Each year Guilford College, where I work, has a three-week semester and then a twelve in the fall and that order is reversed in the spring. Though many have mixed feelings about it, I tend to enjoy the structure because I treat it as three-week experimental and experiential course. To me, it is a bit of a playground for things I wouldn’t necessarily want to do over a 12 week-long semester. The classes I have taught during these three-week sessions were designed specifically for this format and so far we’ve had a blast with lots of ways to interact, field trips, guests, and different types of projects, etc.
For my Religion and New Media class this spring it was no different.
What is Participatory Culture?
Participatory culture is a culture that arises as people shift from being “consumers” to “producers;” it signals a time when people become creators of the content they want to consumer often in ways that are both creative and form new communities.
People participate in the creation of content in New Media at least three ways: influencing the content that larger media companies make (consider the TV Show Arrested development going off the air and fans rallying to get another season made); participating in the fandom of their favorite fan objects (“cosplay”, writing fan fiction, sharing commentary and debating interpretations over social media, making fan interpretations of what has happened - what really happened to Eddie from Stranger Things? - mashing up various fandoms, joining in community oriented events like gatherings, online forums, discord servers, etc.).
Here’s how I tried to embody this within the class:
- I used Coda.io to create a participatory syllabus. This syllabus was online and had all the basic pieces already written out (course description, outcomes, academic integrity policy), but then there were other parts that the students built together during the semester. This included their assignments, their final project, and their presentations (they had three classes that they were responsible for the content of the class that day).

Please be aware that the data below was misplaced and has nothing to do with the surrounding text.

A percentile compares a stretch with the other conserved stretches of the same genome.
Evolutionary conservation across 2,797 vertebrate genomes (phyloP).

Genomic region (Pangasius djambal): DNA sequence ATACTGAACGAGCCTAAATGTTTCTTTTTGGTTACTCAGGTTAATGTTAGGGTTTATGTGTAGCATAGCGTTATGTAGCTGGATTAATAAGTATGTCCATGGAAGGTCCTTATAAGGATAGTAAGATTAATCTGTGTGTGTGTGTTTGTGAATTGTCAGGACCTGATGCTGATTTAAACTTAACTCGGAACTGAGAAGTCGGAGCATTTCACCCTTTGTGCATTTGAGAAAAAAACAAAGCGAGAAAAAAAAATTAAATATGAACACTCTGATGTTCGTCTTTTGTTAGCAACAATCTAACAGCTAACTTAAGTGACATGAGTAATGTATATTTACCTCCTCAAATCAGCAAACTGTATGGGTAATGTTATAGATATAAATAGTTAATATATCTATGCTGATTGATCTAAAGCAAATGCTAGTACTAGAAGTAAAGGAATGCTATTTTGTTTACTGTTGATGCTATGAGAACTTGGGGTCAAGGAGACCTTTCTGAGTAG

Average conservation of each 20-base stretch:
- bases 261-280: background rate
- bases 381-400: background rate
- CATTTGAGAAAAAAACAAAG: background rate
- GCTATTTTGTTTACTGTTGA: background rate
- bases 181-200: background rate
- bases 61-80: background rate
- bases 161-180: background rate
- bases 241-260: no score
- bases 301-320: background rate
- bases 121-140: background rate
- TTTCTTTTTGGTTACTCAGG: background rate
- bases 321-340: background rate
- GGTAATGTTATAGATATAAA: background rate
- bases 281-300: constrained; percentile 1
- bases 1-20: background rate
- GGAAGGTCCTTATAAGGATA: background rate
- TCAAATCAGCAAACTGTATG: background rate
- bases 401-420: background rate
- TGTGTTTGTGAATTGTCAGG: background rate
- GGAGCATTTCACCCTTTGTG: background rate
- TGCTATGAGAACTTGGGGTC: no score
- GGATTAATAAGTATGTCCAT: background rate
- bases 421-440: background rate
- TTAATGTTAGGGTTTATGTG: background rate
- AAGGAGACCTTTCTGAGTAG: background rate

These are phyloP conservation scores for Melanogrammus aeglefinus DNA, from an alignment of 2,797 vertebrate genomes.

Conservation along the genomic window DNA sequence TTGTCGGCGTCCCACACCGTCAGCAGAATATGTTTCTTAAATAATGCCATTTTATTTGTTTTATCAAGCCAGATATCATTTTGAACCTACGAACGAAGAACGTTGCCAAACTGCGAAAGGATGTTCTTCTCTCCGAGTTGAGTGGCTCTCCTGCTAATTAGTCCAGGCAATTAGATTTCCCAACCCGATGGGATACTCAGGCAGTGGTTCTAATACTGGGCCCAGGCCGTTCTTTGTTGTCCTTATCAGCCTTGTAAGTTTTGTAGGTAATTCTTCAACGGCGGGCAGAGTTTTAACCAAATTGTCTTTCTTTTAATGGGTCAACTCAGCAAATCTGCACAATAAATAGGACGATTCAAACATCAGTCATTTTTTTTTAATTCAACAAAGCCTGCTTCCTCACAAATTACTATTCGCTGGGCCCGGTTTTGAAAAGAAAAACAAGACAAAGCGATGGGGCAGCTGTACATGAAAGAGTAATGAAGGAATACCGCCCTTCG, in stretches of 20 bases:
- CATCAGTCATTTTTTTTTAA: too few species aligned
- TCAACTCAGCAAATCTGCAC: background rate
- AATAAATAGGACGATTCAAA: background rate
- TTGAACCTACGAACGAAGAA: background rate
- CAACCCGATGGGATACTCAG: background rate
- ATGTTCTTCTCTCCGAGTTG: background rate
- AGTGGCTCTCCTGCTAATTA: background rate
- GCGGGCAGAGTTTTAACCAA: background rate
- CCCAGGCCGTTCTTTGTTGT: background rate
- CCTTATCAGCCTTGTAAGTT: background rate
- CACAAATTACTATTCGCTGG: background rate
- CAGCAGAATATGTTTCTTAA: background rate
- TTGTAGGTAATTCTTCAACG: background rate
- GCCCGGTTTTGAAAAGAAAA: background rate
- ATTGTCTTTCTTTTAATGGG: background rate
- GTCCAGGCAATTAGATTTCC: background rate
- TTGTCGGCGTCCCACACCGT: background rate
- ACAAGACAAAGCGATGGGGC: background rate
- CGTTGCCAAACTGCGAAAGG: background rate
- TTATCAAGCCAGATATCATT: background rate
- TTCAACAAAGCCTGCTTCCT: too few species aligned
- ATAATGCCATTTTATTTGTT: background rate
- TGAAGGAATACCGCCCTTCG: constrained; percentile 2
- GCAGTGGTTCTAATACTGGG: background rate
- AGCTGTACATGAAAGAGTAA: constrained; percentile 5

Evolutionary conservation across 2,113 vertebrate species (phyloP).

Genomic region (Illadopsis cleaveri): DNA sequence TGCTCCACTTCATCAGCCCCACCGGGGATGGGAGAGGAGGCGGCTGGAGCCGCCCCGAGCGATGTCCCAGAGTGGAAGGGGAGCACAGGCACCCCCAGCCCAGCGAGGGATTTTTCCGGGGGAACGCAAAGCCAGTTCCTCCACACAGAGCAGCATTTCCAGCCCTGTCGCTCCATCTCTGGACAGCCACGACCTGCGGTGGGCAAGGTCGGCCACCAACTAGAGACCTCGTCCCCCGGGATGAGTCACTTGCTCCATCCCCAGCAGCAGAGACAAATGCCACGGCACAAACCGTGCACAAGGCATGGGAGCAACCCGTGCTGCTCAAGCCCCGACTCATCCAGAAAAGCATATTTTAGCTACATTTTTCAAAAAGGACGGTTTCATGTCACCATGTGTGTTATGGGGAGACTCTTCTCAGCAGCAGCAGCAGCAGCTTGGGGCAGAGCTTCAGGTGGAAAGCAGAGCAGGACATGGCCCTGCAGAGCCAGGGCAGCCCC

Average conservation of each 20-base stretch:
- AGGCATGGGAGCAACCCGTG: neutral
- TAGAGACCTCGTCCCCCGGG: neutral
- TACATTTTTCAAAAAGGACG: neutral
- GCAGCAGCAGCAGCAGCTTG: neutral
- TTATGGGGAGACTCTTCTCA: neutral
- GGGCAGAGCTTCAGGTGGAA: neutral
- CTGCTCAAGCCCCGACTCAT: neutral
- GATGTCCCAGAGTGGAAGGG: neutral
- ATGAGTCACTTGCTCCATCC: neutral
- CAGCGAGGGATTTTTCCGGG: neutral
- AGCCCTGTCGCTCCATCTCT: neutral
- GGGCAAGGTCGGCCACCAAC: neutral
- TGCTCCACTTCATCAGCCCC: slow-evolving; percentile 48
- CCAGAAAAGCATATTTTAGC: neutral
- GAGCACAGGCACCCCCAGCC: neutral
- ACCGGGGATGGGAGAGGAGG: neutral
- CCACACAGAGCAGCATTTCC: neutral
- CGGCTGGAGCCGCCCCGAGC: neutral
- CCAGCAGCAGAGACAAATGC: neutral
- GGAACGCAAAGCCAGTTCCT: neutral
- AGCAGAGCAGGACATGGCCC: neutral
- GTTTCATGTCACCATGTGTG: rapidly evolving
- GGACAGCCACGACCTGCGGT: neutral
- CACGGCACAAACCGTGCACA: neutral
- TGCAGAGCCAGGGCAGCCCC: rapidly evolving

All other parts of the syllabus were highly interactive as well:
- A class wiki that was added to during the class
- A daily class schedule that had all the things we’d be talking about, readings, and even a “homemade Twitter-like app” for students to share updates and learnings complete with “Quaker sparkles” for likes. :)
- A media page that included PDFs, links to videos, audio, etc. Easily added to and linked to from other parts of the syllabus, making all the media in the class easily organized and quickly available.
- Having the very bones of the class be participatory in this way not only made the class really interesting and engaging (students said, I’ve never done anything like this before), it also helped to embody that participatory culture at the heart of a lot of New Media.
Take a look around the syllabus and see for yourself how we used it.
For those interested in this - I am leading a webinar tomorrow (Tuesday, August 2 at 1pm on how I build the syllabus using Coda).
RSVP here: https://bit.ly/3IZWD7d
Religion in New Media
We categorized religion and new media in one of three ways:
Direct references to religion within New Media (for example the ways in which a church or other faith community might uses websites, social media to “spread the word,” or a show like Fleabag (highlight recommended) having a main character that is a Catholic priest and portrays that role in a meaningful way);
to religion is understood as “secular expressions of religious-like themes, topics, morality, ethics, etc…The Apple TV show Ted Lasso
is one of the examples [of] a show that deals with themes like this but is not religious.”
And finally, Ritualistic forms of religion in New Media: